Silly cellphone rules

February 20th, 2013 at 10:00 am by David Farrar

Mathew Dearnaley reports at NZ Herald:

Former North Shore mayor and senior policeman George Wood says he did not realise he was breaking the law by taking a cellphone photograph while driving across the harbour bridge. …

He believed he would have been within the law had he used a standard camera, which would have been harder to operate while driving.

He is correct. Absolutely legal to take a photo on a camera, just not on a cellphone.

This shows the stupidity of a law that targets just one sort of device  mobile phones. The law should focus on all distractions, not just scapegoat cellphones.

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21 Responses to “Silly cellphone rules”

  1. Left Right and Centre (2,994 comments) says:

    I see people talking on their non-hands free ordinary cellphones all the time.

    It’s one of those laws lots of people just ignore. What are the cops going to do about it?

    It’s an ignore law!! An ignalaw. Iglaw?

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  2. mikemikemikemike (331 comments) says:

    I think you are wrong, while not illegal to have held a camera it would be against the law to ‘use’ the camera.

    Its obvious (to me at least) that the law was written because of the pervasiveness of mobile technology and the fact that people are always on them without regard for the environment in which they are being used.

    Focusing the law on all distractions is dumb, you simple cannot cater to every type of distraction that there is. – part of driver training needs to include how to ignore outside influence while driving as well as not trying to multi-task when driving.

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  3. MikeG (425 comments) says:

    “Absolutely legal to take a photo on a camera”

    In Farrar’s non-legal opinion. What about ‘driving without due care and attention’? I think that would apply to anyone taking a photo on whatever device.

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  4. Elaycee (4,403 comments) says:

    So what is the scenario if someone uses the GPS on their mobile? Is that also illegal? 8O

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  5. Mark (1,489 comments) says:

    Why was the idiot trying to take a photograph while driving across the harbour bridge in any event.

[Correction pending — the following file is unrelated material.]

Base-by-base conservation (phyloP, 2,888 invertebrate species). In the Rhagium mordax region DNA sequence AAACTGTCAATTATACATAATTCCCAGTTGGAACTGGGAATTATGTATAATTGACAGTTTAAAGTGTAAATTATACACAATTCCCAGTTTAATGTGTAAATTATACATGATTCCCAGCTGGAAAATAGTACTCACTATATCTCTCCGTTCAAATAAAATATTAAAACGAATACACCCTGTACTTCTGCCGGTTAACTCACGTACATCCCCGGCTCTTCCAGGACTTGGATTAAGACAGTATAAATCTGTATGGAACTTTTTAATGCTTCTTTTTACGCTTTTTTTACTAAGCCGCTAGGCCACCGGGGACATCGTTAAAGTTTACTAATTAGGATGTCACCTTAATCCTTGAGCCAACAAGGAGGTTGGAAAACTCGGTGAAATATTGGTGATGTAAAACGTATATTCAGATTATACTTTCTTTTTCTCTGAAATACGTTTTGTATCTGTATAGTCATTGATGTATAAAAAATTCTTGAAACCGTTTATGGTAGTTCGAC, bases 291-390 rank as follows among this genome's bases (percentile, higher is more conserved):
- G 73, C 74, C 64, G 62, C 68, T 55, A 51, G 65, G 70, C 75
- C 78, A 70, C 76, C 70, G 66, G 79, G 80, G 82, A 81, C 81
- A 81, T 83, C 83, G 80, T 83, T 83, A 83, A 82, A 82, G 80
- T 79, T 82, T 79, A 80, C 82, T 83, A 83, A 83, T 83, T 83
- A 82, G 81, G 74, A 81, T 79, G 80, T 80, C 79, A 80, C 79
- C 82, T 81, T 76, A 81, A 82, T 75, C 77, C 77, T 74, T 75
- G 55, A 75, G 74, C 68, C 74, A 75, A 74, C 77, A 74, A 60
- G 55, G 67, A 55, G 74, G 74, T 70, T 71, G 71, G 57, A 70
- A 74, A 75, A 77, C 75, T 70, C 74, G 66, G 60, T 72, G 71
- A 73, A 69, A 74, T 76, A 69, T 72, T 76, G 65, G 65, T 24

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  6. Virginiaas (1 comment) says:

    All cell phones have cameras, stupidity.

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  7. YesWeDid (1,050 comments) says:

    Any law needs to be clear and relatively easy to enforce, so that is why there is a law banning the use of cellphones while driving rather than some vague law about ‘distractions’.

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  8. eszett (2,426 comments) says:

    Elaycee (3,304) Says:
    February 20th, 2013 at 10:40 am
    So what is the scenario if someone uses the GPS on their mobile? Is that also illegal?

    I believe there is an exception for that, provided that there is an attachment to hold the phone.

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  9. BlairM (2,364 comments) says:

    The law should focus on all distractions, not just scapegoat cellphones.

    The law should focus on car accidents, the people who cause them, and make those people accountable for their actions. It should leave the distractions alone and go after the distracted.

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  10. Akaroa (581 comments) says:

    And what about a Tom-Tom? I’ve had one in constant use when driving for over a year now and I wouldn’t be without it when penetrating the Auckland internal suburban hinterland!!. An essential attribute, as they say!!

    And I’ve no reason to believe it’s use is illegal.

    BUT! It demands constant and repeated glances/attention, and, in that regard, is not so different – in terms of driver-distraction-from-the road-and-traffic – from a cell-phone.

    Just raising the point/fuelling the debate, is all.

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  11. Redbaiter (9,528 comments) says:

    Blair is perfectly correct. This law was a clusterfuck right from the word go.